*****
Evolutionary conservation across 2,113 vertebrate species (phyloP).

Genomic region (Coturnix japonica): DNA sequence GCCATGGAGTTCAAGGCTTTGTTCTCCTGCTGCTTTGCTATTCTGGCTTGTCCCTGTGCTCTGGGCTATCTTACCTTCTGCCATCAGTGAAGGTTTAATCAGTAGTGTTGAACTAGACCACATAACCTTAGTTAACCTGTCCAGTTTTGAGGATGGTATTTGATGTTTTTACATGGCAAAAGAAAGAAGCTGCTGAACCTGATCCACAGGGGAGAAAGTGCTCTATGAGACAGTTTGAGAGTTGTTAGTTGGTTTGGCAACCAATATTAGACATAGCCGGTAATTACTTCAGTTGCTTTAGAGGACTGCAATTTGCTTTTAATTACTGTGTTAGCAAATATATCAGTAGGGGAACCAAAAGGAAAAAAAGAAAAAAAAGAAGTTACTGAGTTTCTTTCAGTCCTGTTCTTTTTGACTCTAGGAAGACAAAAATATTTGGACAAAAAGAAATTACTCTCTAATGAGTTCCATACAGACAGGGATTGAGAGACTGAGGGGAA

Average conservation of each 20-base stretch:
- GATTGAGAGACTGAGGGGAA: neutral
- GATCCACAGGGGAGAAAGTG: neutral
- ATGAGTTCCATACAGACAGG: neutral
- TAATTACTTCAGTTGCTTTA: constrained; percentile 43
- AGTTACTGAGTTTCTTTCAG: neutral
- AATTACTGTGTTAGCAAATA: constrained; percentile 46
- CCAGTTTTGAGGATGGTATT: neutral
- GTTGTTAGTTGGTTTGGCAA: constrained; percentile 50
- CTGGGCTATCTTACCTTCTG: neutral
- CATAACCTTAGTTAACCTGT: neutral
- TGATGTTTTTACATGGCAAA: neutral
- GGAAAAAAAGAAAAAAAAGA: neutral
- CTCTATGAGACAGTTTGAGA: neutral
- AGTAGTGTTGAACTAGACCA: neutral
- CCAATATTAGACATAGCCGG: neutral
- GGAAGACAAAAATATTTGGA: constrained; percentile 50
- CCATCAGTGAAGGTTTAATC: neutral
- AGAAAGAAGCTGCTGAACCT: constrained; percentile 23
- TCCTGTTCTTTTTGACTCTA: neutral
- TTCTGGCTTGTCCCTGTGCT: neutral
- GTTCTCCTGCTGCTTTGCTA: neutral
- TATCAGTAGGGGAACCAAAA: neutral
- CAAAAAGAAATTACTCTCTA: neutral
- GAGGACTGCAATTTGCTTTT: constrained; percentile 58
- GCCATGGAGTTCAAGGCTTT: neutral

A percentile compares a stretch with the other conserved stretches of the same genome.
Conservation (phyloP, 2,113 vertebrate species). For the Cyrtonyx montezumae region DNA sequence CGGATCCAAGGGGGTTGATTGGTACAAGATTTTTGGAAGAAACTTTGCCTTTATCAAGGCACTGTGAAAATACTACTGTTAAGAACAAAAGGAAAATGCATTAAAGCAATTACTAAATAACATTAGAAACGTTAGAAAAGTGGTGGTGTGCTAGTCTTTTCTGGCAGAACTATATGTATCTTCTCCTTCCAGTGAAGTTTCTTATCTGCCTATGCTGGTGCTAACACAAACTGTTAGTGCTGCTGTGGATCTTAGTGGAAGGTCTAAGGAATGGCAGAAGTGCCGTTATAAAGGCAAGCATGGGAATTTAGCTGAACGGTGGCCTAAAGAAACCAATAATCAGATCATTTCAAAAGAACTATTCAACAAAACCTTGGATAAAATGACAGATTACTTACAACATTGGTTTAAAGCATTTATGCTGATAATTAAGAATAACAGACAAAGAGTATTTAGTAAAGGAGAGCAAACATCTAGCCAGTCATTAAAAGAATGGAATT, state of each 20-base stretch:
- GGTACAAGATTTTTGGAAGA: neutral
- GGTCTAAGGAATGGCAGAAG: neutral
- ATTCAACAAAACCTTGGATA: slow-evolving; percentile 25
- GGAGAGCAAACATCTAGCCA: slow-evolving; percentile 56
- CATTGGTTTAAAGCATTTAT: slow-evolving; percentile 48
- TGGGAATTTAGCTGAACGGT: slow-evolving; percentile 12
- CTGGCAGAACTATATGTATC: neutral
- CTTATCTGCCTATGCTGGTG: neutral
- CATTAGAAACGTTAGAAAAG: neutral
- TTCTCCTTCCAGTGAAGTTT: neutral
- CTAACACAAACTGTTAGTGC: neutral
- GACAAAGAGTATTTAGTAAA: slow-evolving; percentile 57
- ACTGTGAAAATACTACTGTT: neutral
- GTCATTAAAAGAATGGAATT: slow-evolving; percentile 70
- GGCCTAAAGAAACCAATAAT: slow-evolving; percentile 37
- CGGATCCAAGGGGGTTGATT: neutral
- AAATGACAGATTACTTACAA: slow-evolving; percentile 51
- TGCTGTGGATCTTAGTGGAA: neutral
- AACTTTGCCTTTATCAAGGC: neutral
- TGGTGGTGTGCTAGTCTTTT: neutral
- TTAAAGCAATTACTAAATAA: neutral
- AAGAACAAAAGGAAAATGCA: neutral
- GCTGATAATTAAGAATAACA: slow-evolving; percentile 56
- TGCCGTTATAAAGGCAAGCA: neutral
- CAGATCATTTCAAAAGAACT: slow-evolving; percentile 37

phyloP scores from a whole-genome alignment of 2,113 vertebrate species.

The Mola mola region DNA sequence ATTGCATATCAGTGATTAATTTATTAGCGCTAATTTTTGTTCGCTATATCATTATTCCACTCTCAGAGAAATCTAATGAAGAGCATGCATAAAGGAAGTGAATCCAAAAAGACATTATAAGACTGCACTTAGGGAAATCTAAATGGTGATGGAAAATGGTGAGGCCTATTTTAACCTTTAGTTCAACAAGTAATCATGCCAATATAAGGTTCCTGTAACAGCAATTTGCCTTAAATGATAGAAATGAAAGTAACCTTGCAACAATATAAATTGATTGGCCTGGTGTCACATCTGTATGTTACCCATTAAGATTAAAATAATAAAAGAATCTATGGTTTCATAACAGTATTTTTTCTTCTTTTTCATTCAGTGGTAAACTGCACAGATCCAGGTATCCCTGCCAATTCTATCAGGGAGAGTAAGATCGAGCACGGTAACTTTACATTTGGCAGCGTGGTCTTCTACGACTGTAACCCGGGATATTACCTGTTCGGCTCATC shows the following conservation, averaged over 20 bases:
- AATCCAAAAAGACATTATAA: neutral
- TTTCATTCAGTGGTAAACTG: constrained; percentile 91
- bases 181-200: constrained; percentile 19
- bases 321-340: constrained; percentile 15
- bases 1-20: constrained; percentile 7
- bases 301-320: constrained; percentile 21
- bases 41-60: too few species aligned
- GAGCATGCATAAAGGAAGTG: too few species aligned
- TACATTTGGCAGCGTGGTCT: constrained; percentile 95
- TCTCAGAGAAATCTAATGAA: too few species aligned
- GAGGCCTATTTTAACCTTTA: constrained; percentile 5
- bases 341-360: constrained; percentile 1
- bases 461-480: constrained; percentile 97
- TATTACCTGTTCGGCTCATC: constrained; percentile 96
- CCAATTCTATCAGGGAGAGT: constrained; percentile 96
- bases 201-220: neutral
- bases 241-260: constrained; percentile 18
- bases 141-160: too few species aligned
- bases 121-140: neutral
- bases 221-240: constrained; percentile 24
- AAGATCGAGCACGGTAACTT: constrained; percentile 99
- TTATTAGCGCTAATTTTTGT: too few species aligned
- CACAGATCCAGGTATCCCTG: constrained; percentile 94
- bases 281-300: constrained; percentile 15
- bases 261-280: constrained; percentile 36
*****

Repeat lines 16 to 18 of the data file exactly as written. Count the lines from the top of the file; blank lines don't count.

- CTCTATGAGACAGTTTGAGA: neutral
- AGTAGTGTTGAACTAGACCA: neutral
- CCAATATTAGACATAGCCGG: neutral